If Republicans do want to alter the OCE, they could well form another bipartisan task force to recommend changes later on in the 112th Congress.

The OCE has its defenders, particularly among government watchdog groups that credit the office with injecting life into a moribund ethics process.

This year alone, according to the OCE's statistics, the office has begun at least 69 "preliminary reviews" of potential infractions and forwarded 21 for further review by the ethics committee.

Last week, a coalition of nine groups from across the ideological spectrum released a joint statement calling the creation of the OCE "the most important improvement in the House ethics enforcement process" since the ethics committee was formed four decades ago.

Recalling the Jack Abramoff lobbying scandal and the ethics committee's failure to probe it, the groups said there "is nothing in the recent election to indicate that citizens have any interest in going back to this failed ethics enforcement process."

The groups said the office's funding and powers should be maintained - an important point given that some critics would like to significantly weaken the OCE's charter.

In May, Rep. Marcia Fudge (D-Ohio) introduced a bill that would sharply reduce what information is made public about OCE's actions and require the office to receive "a sworn complaint from a citizen asserting personal knowledge" of an alleged violation before it can begin an investigation. That standard would sharply reduce the number of inquiries.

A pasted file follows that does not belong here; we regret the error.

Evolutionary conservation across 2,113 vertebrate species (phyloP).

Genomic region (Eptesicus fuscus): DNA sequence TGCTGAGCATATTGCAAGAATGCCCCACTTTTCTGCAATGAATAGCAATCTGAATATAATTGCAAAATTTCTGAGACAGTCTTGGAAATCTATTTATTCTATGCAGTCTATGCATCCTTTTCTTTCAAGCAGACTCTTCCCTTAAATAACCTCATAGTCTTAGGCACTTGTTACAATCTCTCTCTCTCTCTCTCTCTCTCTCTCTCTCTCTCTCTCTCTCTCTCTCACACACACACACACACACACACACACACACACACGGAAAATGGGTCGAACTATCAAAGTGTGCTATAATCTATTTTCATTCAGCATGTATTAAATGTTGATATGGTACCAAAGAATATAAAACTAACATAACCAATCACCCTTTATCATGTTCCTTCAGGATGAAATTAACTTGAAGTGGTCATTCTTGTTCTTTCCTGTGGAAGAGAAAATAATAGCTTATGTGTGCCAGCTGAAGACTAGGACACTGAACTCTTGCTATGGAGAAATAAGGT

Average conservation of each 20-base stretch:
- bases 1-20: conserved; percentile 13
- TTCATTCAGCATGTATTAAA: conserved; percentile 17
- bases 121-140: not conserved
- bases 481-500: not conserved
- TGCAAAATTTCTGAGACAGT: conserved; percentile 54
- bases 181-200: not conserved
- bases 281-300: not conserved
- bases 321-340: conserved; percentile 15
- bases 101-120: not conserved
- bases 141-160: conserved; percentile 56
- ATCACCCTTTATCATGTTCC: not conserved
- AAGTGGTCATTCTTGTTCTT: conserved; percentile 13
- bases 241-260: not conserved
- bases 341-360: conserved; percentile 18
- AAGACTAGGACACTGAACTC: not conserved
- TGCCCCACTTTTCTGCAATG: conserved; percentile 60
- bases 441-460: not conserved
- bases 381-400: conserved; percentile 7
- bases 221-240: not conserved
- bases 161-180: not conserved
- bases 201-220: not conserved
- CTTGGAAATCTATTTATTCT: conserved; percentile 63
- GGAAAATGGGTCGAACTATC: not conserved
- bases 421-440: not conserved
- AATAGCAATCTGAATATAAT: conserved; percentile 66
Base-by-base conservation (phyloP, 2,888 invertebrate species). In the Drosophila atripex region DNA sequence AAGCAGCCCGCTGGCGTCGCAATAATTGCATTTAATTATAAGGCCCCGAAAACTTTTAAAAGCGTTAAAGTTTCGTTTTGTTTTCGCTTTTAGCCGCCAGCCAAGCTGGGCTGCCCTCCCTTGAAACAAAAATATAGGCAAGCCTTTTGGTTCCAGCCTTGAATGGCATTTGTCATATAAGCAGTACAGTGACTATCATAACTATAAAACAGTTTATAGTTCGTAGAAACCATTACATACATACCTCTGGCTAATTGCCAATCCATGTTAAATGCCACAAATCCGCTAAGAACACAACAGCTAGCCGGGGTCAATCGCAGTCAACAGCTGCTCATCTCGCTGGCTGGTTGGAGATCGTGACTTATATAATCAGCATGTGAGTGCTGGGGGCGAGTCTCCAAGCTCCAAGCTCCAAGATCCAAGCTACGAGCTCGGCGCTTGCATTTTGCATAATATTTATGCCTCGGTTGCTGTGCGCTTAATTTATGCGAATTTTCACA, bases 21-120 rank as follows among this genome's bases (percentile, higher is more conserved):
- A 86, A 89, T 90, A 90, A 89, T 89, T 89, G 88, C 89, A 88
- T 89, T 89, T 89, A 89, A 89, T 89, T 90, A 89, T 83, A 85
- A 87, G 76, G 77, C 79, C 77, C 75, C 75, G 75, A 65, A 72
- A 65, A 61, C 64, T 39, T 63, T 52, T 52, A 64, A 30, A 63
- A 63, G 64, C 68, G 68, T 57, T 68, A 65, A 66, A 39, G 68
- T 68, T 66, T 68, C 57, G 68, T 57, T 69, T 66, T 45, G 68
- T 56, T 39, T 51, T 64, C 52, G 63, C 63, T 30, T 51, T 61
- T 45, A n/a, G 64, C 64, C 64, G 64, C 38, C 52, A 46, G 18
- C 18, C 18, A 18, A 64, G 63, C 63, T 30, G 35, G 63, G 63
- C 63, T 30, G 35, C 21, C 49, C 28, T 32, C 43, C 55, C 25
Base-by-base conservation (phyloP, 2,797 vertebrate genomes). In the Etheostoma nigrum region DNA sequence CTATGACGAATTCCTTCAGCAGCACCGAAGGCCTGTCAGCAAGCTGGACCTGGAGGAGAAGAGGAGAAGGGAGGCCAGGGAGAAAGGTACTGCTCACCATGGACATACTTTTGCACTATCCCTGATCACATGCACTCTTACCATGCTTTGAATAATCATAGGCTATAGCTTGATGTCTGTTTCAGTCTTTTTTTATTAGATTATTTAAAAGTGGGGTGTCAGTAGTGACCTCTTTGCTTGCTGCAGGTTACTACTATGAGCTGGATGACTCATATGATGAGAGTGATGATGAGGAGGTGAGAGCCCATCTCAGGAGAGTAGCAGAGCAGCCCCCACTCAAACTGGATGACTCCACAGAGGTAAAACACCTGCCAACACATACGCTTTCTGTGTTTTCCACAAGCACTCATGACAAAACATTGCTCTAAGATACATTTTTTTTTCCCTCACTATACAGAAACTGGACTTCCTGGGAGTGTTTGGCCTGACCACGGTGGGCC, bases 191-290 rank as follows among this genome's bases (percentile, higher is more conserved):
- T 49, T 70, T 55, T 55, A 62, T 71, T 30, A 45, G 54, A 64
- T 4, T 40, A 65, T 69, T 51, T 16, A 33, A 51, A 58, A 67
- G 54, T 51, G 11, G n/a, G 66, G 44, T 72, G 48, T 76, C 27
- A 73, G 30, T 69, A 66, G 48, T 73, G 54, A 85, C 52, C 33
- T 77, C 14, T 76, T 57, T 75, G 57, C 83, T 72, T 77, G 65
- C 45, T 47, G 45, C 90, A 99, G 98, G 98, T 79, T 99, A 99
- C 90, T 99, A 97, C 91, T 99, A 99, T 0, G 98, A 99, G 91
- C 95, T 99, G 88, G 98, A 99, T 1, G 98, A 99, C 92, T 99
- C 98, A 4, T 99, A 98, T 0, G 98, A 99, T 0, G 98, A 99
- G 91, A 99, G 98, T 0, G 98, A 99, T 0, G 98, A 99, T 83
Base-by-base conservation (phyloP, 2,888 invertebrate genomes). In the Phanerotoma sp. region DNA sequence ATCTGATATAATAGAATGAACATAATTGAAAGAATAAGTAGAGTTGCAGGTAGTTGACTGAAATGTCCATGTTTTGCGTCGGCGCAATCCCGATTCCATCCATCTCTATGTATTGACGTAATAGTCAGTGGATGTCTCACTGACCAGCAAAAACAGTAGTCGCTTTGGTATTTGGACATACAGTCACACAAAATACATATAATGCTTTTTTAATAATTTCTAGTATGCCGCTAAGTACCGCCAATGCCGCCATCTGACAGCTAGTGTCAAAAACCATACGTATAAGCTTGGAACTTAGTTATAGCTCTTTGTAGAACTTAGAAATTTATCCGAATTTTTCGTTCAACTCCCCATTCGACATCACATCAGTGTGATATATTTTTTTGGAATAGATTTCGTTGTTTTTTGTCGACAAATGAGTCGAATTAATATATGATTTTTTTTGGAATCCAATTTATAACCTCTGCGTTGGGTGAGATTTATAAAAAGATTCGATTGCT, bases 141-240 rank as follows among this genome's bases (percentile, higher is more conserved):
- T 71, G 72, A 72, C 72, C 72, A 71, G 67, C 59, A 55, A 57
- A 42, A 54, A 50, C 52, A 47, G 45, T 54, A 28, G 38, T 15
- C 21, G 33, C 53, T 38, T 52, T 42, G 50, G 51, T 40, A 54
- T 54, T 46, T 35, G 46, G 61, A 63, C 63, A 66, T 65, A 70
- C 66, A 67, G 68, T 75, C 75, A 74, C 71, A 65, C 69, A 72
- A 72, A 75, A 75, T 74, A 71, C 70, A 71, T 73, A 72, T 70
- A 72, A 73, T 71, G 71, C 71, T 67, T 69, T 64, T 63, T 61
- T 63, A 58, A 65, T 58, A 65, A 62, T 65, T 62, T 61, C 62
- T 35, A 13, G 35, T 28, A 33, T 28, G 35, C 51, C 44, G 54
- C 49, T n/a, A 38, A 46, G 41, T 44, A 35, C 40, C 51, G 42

Fudge has a personal interest in the subject.

Dawn Kelly Mobley - a former House ethics committee aide who now works as Fudge's chief of staff - was personally admonished by the ethics committee in February for improperly sharing information with an outside group that was part of an ethics panel investigation into corporate funding of Caribbean trips by Congressional Black Caucus members.

Fudge did not respond to a request for comment, but the Ohio lawmaker told Mother Jones magazine last week that she was "open" to shutting down the OCE and that "all options are on the table."

Nineteen co-sponsors signed on to Fudge's bill, all fellow CBC members.

The OCE got the ball rolling on the Caribbean probe, which some CBC members have contended was unfair. A host of African American lawmakers have faced OCE scrutiny.

Some other lawmakers, including Republicans, have complained that OCE has been too aggressive and inconsistent in deciding which allegations to pursue and which to ignore.

But those critics appear to be outnumbered by the lawmakers who like the OCE or are just wary of voting to kill it.

Rep. Mike Simpson (R-Idaho), a close Boehner ally, said that getting rid of the OCE would be dangerous for his party.

"Politically I don't think you can do that," Simpson said. "But should we review how it's working? Yeah."